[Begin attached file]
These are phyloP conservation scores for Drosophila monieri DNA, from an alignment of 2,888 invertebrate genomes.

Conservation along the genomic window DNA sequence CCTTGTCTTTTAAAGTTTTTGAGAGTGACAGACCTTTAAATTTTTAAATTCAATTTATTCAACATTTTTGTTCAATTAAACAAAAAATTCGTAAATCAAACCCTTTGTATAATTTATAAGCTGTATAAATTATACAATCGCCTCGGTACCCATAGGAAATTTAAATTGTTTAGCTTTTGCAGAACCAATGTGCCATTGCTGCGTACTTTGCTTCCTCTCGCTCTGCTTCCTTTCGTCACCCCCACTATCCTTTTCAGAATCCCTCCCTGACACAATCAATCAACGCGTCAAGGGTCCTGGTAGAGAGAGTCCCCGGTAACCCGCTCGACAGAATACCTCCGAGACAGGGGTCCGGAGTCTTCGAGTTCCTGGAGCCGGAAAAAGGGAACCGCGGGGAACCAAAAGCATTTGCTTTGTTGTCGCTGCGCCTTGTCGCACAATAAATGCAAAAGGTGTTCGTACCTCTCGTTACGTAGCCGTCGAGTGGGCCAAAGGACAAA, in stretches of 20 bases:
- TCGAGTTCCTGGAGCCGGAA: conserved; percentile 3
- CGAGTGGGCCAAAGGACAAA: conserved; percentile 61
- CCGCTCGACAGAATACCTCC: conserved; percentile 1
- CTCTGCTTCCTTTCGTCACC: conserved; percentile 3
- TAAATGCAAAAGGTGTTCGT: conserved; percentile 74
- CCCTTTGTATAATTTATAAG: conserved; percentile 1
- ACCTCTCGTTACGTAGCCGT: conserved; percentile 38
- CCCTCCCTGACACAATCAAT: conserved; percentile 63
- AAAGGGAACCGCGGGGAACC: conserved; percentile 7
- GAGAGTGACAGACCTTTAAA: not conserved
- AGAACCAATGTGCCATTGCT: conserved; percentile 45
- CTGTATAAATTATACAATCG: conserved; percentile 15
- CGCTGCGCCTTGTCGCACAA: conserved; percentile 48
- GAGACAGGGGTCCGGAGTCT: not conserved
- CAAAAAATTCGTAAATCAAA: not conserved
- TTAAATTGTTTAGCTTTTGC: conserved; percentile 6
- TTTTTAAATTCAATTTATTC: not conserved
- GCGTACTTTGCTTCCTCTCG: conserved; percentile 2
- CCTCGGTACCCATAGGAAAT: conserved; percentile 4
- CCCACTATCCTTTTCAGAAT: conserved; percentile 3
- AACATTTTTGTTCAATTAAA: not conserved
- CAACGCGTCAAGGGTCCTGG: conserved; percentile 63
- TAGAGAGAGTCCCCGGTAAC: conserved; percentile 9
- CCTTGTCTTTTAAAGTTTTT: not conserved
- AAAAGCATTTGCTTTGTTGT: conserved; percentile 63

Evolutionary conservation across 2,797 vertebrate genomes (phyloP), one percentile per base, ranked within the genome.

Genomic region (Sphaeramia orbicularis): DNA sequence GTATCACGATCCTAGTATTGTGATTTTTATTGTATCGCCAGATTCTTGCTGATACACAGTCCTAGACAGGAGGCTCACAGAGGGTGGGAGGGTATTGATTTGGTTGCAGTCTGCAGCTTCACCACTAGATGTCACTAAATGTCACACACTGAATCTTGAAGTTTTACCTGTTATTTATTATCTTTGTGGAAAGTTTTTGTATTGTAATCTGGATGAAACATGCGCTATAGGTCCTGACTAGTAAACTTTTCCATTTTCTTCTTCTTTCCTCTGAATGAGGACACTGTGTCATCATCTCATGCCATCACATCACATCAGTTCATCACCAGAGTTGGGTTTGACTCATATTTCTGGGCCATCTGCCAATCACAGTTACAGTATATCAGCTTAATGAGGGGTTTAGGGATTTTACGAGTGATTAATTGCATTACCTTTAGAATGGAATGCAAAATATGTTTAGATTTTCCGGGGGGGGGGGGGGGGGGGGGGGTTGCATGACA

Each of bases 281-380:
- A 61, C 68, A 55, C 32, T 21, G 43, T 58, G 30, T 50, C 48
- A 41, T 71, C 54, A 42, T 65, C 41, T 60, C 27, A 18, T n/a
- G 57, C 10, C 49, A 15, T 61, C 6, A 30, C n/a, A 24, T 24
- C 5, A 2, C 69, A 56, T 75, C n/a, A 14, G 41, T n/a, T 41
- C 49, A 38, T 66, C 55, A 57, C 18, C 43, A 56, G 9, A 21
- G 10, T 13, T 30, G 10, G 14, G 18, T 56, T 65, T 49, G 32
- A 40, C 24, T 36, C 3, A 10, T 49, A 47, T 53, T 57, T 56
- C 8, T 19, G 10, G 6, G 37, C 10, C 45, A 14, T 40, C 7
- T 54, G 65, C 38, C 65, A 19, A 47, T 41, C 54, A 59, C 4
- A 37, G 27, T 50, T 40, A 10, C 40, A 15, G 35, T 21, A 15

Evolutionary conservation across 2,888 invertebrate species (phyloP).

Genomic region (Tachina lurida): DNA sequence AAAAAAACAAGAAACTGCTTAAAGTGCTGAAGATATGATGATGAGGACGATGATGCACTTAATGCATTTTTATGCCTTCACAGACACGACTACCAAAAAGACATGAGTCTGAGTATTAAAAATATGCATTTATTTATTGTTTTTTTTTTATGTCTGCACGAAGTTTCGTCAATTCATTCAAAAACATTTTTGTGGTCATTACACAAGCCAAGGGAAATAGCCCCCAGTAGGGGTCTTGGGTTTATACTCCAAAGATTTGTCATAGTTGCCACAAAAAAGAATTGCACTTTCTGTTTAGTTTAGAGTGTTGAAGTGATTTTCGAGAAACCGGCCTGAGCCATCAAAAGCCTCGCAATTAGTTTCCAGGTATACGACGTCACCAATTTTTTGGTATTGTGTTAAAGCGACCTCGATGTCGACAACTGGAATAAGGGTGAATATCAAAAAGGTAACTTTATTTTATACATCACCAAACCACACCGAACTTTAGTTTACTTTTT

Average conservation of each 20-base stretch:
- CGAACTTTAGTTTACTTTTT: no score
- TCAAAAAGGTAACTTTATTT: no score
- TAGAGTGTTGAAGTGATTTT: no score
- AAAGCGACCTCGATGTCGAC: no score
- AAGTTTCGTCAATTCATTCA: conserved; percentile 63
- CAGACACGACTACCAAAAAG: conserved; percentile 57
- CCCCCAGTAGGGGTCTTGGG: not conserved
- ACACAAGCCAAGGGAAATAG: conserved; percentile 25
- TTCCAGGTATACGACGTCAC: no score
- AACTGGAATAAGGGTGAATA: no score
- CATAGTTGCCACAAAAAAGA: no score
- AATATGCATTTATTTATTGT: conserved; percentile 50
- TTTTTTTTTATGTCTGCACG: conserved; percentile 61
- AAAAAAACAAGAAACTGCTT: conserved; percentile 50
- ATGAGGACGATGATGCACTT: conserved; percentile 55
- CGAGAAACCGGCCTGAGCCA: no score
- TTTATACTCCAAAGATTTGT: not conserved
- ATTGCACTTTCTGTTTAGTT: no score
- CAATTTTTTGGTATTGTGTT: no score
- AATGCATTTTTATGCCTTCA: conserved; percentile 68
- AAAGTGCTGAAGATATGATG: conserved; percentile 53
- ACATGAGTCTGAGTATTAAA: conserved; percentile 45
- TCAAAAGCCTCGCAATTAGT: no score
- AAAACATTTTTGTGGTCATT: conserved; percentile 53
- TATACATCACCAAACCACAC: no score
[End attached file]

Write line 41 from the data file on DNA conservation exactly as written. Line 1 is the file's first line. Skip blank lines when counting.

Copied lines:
Evolutionary conservation across 2,888 invertebrate species (phyloP).